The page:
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A daily record of what I'm thinking about what I'm reading

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Thursday, April 7, 2016

Modiano and the erasure of memory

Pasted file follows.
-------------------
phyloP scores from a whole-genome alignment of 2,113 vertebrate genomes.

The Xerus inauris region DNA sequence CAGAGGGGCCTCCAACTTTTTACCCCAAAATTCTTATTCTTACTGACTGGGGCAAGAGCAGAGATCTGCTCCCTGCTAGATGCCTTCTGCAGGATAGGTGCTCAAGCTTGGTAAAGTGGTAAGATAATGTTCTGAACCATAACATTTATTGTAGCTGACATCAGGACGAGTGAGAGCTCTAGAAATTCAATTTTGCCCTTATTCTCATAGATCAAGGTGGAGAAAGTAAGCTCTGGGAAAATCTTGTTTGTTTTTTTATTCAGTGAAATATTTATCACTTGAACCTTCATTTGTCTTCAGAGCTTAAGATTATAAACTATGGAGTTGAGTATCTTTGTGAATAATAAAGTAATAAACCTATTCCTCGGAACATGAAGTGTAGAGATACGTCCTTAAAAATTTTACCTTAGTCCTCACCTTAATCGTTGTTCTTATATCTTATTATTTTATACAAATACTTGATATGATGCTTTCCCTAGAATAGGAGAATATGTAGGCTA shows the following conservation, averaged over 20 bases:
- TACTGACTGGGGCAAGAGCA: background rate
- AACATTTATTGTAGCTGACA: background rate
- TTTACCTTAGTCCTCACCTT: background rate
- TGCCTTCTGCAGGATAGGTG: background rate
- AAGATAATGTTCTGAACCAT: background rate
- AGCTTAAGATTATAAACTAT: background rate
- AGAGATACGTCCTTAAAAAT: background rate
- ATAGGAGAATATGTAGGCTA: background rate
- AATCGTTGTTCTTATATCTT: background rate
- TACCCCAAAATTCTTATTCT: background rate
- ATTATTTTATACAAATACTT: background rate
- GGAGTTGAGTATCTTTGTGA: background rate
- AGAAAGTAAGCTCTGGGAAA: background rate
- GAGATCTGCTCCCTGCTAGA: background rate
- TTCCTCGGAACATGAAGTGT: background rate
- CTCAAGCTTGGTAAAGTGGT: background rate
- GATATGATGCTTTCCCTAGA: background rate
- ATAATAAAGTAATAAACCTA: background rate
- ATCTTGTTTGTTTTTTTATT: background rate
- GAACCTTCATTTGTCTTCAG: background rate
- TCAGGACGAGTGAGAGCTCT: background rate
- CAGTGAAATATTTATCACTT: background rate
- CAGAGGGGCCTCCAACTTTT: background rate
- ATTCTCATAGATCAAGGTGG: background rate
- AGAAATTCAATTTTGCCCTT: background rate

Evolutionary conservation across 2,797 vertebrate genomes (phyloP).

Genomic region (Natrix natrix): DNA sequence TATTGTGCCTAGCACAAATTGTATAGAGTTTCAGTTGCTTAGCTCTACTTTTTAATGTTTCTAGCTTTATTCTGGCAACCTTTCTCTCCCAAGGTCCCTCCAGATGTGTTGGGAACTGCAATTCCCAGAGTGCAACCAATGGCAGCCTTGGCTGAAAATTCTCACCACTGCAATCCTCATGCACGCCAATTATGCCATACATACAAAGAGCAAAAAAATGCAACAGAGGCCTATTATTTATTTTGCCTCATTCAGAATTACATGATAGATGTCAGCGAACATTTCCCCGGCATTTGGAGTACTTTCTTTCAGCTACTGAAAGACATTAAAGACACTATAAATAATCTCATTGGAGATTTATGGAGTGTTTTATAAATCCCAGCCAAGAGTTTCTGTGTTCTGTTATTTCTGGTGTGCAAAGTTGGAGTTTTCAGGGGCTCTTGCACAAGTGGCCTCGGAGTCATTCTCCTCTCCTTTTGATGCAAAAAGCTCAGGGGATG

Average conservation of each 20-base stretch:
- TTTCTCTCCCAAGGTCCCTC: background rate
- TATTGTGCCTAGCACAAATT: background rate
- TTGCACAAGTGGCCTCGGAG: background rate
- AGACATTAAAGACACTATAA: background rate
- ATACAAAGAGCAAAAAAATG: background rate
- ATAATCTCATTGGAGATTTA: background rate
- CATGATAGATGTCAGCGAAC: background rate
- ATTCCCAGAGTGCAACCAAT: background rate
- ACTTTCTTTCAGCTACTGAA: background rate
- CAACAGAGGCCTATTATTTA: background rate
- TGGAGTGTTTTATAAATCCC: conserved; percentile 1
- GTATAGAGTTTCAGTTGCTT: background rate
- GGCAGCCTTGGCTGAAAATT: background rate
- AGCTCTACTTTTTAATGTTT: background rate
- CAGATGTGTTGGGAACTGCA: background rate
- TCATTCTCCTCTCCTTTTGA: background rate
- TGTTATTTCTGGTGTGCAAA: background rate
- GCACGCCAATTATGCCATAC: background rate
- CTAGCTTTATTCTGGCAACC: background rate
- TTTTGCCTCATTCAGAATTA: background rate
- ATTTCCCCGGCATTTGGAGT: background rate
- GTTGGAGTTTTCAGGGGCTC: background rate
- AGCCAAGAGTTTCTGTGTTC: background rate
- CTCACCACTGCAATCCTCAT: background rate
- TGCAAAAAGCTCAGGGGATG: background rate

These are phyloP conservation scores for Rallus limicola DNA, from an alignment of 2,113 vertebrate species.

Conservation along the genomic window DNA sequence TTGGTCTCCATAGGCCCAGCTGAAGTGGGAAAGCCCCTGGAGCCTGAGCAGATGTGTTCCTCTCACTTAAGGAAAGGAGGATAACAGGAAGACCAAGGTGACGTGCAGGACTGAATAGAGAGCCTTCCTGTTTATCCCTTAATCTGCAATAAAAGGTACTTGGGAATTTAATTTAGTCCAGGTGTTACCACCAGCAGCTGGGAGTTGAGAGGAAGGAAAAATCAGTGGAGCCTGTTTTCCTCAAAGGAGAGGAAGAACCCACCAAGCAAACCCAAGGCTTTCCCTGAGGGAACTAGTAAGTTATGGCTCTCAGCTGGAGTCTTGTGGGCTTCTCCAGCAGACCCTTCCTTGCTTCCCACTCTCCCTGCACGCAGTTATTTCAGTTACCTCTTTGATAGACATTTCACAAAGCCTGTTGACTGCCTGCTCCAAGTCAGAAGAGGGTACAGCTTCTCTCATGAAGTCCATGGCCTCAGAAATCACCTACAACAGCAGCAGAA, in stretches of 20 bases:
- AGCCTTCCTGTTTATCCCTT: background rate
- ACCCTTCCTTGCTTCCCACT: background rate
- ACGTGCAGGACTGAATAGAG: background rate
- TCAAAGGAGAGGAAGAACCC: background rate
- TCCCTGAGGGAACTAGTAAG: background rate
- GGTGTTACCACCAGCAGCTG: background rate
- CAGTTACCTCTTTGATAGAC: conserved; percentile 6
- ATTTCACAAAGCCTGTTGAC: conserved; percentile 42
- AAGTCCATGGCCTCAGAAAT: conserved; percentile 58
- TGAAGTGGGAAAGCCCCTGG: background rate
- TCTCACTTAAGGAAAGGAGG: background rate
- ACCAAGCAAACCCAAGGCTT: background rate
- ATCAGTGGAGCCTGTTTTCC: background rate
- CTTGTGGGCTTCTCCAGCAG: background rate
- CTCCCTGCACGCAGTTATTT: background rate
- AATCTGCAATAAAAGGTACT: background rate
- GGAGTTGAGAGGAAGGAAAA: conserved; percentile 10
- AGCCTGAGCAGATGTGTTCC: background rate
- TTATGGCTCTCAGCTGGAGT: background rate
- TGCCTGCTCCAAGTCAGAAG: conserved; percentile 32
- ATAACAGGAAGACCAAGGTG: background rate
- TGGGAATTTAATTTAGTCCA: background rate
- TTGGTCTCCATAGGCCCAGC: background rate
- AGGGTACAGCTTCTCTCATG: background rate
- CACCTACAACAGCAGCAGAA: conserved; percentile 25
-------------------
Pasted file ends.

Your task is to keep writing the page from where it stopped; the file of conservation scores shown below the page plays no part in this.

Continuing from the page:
2nd novella in the Yale UP edition of 3 Patrick Modiano novellas - each orig published separately ca 1990 - is the title piece of this collection, Suspended Sentences. Here's another example of the translator taking liberties and actually surpassing the author with this title: which in French was I think Remise Peine - I think a literal translation would be Reduced Sentence, but maybe that could be Suspended (i.e., Remitted), and is Peine sentence, or punishment? In any event, Suspended Sentences, the translator making it plural, gives a great double-meaning to this strange novella. The story is roughly this: an adult man ca 1990 looks back on his childhood sometime in the postwar years, maybe late 1940s, when he was 10; his mother is an actor and she goes off god knows where on a long tour, and his father is in some kind of intl business and stops by on occasional pass-throughs in Paris - and the boy and his younger brother are entrusted to a household of 3 women, one a retired circus performer, the other 2 involved in some kind of nightclub in Montmartre. This is a story of absences and emptiness: the boy goes through a year or so in this situation, and it's obvious to us though not quite to him that the family he's with and their wealthy friends from Paris are involved in some kind of criminal scheme. The story builds to a conclusion at which the one day the boy comes home from school and everyone's gone and the place is cleared out. Over time, in later years, he tries to track down some of the people w/ whom he'd crossed paths during that year - with little luck - a very persistent theme in Modiano's work, the failed historical (personal) investigation. The entire story is about mood and missed connections - the boy seems to be having a good time throughout with his brother and some friends, but we know all along something is terribly wrong. We learn by the end that the whole gang was arrested for racketeering - and there are some strange hints, as well, that their criminal enterprises had something to do with selling goods that the Nazis had seized from Jews. Just as the first novella in this collection is about disappearing - as millions of people did during the war, either living in hiding or dying - this one is about the erasure from time and memory of an organized crime: can there be criminal activity going on all around us and we're unaware, like the 10-year-old boy? Of course - an entire nation closed its eyes to criminality and barbarism. As I describe Modiano I realize that I make him sound both better and worse than he actually is: On the one hand, these are not exciting mystery stories - they are mysterious but not mysteries, so you won't get clues, surprises, plot resolutions. On the other hand, the stories will not confound you like so many others that play w/ time, space, and narrative reliability: they are simple and pretty easy to follow, and engaging. The obvious comparison among his contemporaries is the great Sebald, who should have won a Nobel (as Modiano did) but these are less researched and less driven by eccentric and obsessed characters), but they share the same need to unearth the truth behind an elusive narrative.

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